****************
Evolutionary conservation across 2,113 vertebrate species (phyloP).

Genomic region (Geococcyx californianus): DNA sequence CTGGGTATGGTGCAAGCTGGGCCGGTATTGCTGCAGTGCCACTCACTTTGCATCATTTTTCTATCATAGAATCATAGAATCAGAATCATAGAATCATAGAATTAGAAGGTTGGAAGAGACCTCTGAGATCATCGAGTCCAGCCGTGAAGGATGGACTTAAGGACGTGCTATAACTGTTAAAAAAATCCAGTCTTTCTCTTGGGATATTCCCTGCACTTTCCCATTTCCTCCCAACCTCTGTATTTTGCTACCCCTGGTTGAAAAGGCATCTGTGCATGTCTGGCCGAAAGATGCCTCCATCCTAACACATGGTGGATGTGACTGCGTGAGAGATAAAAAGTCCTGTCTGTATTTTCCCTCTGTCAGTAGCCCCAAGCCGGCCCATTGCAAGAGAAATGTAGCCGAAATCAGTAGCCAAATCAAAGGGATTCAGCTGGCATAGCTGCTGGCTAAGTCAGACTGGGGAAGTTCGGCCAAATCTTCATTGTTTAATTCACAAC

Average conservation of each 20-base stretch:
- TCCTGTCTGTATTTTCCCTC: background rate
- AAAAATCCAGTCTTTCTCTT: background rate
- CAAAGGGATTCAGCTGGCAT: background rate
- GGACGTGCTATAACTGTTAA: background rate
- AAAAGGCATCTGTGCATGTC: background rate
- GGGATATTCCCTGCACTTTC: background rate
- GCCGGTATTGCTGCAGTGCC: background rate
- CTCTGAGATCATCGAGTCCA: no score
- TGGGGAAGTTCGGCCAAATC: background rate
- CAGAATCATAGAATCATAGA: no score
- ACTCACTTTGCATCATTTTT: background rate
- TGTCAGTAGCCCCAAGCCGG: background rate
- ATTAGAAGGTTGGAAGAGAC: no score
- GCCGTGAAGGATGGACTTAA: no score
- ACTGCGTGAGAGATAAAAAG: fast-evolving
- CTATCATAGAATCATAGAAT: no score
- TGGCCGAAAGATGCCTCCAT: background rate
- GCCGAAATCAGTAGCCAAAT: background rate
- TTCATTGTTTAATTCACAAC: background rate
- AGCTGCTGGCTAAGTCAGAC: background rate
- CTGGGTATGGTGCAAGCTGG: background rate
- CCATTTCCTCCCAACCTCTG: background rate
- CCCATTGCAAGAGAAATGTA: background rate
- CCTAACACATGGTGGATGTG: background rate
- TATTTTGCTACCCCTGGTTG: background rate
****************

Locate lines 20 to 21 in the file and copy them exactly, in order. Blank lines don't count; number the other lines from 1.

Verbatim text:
- TGGCCGAAAGATGCCTCCAT: background rate
- GCCGAAATCAGTAGCCAAAT: background rate